** Journal of Electromagnetic Analysis and Applications ** Vol. 5 No. 5 (2013) , Article ID: 31747 , 6 pages DOI:10.4236/jemaa.2013.55036

Modal Resistance of Spiral Antenna

^{ }^{ }^{ }^{}

^{1}Electromagnetics and Microwave Laboratory, Department of Electrical and Computer Engineering, Texas A&M University, College Station, USA; ^{2}Fujitsu Laboratories of America, Inc., Sunnyvale, USA.

Email: tkchen@us.fujitsu.com, ghuff@tamu.edu

Copyright © 2013 Teng-Kai Chen, Gregory H. Huff. This is an open access article distributed under the Creative Commons Attribution License, which permits unrestricted use, distribution, and reproduction in any medium, provided the original work is properly cited.

Received November 26^{th}, 2012; revised December 28^{th}, 2012; accepted January 10^{th}, 2013

**Keywords:** Spiral Antennas; Modal Resistance; Quasi-Static Analysis

ABSTRACT

This paper proposes a quasi-static conformal mapping analysis to analytically evaluate the input resistance of Archimedean spiral antenna at its radiation region. The deviation from the original constructs of band theory for two-wire spiral antennas leads to the concept of common slot-line mode radiation. The per-unit-length capacitance and the characteristic impedance of the quasi-TEM fundamental propagating mode in periodic coplanar waveguide (PCPW) structure are obtained in terms of spiral parameters including substrate properties. This formula enables little computational effort on the computation of input resistance at the radiation mode of balanced-excited two-arm Archimedean spiral antennas. The numerical simulation demonstrates the accuracy of derived formulas both in free space and when a dielectric layer is presented.

1. Introduction

The Archimedean spiral continues to be a widely studied antenna topology thanks to its broadband impedance and radiation characteristics. These have been investigated experimentally and computationally since their initial development in the late 1950s [1,2], and a number of numerical methods have been developed and utilized in the decades following their introduction to model these broadband attributes. Examples of this include the method of moments based on a thin-wire assumption [3,4], finite-volume time-domain (FVTD) [5], finite-difference time-domain (FDTD) [6,7], finite element method (FEM) [8,9], time-domain finite-element method (TDFEM) [10], and similarly constructed commercial full-wave solvers [11-14].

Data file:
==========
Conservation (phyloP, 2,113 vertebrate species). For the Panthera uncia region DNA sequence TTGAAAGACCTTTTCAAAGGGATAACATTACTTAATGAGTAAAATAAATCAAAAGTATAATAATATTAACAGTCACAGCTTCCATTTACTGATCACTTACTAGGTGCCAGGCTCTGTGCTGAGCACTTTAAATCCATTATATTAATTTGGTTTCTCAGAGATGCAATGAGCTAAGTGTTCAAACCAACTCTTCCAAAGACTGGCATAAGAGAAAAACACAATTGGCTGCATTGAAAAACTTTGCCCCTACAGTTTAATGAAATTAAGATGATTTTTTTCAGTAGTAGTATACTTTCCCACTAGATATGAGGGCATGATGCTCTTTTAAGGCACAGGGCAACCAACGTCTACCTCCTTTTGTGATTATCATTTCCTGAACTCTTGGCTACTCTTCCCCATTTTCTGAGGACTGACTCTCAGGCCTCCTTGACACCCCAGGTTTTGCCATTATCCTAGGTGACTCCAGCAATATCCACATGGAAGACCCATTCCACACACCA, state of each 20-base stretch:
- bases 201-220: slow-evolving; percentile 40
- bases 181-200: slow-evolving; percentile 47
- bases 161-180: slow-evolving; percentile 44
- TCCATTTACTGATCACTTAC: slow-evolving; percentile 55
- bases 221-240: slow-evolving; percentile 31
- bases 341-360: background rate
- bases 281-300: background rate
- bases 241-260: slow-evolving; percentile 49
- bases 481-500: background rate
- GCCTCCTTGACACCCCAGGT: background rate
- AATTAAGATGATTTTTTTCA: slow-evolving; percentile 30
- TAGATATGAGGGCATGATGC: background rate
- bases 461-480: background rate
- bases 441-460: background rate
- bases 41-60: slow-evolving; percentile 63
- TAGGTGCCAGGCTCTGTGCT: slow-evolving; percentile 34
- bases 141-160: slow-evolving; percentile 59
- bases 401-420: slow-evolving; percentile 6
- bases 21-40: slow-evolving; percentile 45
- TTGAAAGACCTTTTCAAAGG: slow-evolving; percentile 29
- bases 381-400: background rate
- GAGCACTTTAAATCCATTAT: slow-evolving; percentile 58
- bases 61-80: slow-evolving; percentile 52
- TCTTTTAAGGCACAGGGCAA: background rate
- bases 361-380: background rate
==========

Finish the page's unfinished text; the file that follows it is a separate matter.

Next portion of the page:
While these methods have no doubt been collectively successful in their own right, the pursuit of a physically descriptive and rigorous analytical analysis of the Archimedean spiral antenna has in many ways received less attention. This is especially true with regards to the input resistance of the structure. A semi-circular model was first proposed in 1960 [2] for this purpose, and the solution for an infinite number of equiangular spirals was obtained in 1961 [15]. Since then, the development of analytical solutions has seemingly been limited by the geometric complexity presented by the spiral antenna and the many variations it can embody.

It is commonly accepted that the basic operation of the Archimedean spiral can be accurately explained using band theory [1]. This theory states that for the two-wire spiral transmission line with negligible wire width the radiation occurs in annular regions where currents in the neighboring arms are in-phase. The lossy transmissionline model in [16] applies this concept using the radiation resistance of loop antennas as a means to capture the impedance behavior. By extending this explanation to include microstrip [17], stripline [11], and other printed antenna topologies where wire width can no longer be considered negligible, the current distribution will reside on the edge of the conductor and the power will radiated when the two neighboring current distributions are inphase. This leads to the concept of common slot-line mode radiation for the spiral antenna. When the common slotline mode radiation occurs, the field distribution and its structure are similar to the propagating coplanar waveguide mode, for which a closed-form analytical solution can be obtained using conformal mapping. The purpose of this work is to therefore provide physical insight into the radiation mechanism of the two-arm Archimedean spiral antenna and derive an efficient analytical solution for quick results in the design phase.

In this work, a conformal mapping approach is proposed to derive quasi-static closed-form solutions for the characteristic impedances of PCPW, which is used to characterize the input resistance of the balanced two-arm Archimedean spiral antenna operating in its radiation region. For completeness, the radiating mechanism of spiral antenna is reviewed first along with its geometry. This leads to the development of a model for the PCPW assuming the conductor is of negligible thickness. The mapping between physical and finite image domains is discussed next as a more straightforward approach towards deriving the input resistance of the spiral. A comparison is then made with full-wave electromagnetic solutions to validate the accuracy of this approach over a wide range of design parameters. A brief summary on the conformal mapping and resulting characterization of the spiral concludes the discussion.

2. Archimedean Spiral Antenna